The coevolution of innovation and technical intelligence in primates

Ana Francisca Navarrete Rodriguez, Simon M. Reader, Sally E. Street, Andrew Whalen, Kevin N. Laland

Research output: Contribution to journalArticlepeer-review

48 Citations (Scopus)
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Abstract

In birds and primates, the frequency of behavioural innovation has been shown to covary with absolute and relative brain size, leading to the suggestion that large brains allow animals to innovate, and/or that selection for innovativeness, together with social learning, may have driven brain enlargement. We examined the relationship between primate brain size and both technical (i.e. tool using) and non-technical innovation, deploying a combination of phylogenetically informed regression and exploratory causal graph analyses. Regression analyses revealed that absolute and relative brain size correlated positively with technical innovation, and exhibited consistently weaker, but still positive, relationships with non-technical innovation. These findings mirror similar results in birds. Our exploratory causal graph analyses suggested that technical innovation shares strong direct relationships with brain size, body size, social learning rate and social group size, whereas non-technical innovation did not exhibit a direct relationship with brain size. Nonetheless, non-technical innovation was linked to brain size indirectly via diet and life-history variables. Our findings support ‘technical intelligence’ hypotheses in linking technical innovation to encephalization in the restricted set of primate lineages where technical innovation has been reported. Our findings also provide support for a broad co-evolving complex of brain, behaviour, life-history, social and dietary variables, providing secondary support for social and ecological intelligence hypotheses. The ability to gain access to difficult-to-extract, but potentially nutrient-rich, resources through tool use may have conferred on some primates adaptive advantages, leading to selection for brain circuitry that underlies technical proficiency.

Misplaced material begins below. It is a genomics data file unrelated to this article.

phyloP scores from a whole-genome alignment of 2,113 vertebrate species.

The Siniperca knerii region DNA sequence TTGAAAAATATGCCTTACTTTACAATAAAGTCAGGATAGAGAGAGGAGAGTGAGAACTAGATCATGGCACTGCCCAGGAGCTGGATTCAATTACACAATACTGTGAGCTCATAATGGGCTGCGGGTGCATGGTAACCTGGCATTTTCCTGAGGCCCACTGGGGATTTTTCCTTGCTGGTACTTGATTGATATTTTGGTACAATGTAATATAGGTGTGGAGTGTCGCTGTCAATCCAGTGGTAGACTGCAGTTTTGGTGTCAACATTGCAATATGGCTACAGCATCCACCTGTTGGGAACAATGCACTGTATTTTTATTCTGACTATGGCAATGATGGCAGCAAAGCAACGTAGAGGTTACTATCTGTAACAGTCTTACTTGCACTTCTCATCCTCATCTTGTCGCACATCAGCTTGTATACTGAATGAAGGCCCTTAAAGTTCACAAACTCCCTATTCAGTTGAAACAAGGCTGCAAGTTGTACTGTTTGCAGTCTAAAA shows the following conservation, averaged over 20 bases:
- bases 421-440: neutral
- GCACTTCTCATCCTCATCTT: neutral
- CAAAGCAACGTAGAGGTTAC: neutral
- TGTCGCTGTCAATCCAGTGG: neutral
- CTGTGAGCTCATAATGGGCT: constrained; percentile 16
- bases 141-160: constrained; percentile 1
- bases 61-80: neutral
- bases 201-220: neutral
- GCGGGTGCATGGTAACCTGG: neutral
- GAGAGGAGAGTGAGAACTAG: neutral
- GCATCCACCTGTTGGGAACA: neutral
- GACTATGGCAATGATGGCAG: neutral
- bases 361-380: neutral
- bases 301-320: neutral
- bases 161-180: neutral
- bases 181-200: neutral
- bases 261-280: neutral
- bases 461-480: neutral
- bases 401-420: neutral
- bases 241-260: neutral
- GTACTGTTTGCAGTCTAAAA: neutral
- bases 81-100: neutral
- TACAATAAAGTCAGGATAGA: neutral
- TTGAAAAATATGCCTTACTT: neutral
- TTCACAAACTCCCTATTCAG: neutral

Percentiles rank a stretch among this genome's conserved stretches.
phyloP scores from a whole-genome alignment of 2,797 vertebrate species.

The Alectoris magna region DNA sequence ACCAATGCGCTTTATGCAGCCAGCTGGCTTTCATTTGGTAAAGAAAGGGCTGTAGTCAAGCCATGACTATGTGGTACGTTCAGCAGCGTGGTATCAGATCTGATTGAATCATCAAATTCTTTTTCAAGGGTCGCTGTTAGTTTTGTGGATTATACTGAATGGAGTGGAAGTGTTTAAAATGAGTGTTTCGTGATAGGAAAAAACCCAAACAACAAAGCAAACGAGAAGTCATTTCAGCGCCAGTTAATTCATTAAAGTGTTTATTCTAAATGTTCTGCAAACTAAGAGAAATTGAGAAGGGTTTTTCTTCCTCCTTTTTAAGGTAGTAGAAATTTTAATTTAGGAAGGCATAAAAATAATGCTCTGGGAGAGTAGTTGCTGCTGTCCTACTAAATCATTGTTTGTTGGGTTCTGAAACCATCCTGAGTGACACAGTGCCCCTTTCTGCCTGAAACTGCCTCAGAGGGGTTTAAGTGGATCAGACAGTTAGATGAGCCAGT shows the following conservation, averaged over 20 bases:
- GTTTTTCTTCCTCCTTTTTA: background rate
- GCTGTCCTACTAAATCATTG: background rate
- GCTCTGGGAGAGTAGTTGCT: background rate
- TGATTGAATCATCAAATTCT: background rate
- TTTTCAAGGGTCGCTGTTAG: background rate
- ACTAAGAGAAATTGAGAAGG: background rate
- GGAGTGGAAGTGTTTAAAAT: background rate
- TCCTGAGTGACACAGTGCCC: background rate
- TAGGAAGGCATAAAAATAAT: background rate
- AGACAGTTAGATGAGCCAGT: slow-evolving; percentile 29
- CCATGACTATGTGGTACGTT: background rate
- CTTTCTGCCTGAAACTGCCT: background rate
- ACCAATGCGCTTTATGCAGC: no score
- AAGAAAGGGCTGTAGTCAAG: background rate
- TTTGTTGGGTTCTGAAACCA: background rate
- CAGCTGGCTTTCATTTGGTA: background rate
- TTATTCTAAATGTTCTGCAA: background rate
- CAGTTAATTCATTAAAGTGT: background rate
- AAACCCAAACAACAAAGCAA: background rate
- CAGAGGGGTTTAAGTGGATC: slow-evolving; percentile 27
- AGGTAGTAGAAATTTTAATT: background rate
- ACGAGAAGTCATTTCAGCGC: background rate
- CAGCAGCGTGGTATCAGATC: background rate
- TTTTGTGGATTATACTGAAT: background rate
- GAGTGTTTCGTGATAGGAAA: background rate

Original languageEnglish
Article number20150186
Number of pages10
JournalProceedings of the Royal Society B: Biological Sciences
Volume371
Issue number1690
Early online date29 Feb 2016
DOIs
Publication statusPublished - Mar 2016

Keywords

  • Innovation
  • Social learning
  • Tool use
  • Intelligence
  • Primate cognition
  • Brain evolution

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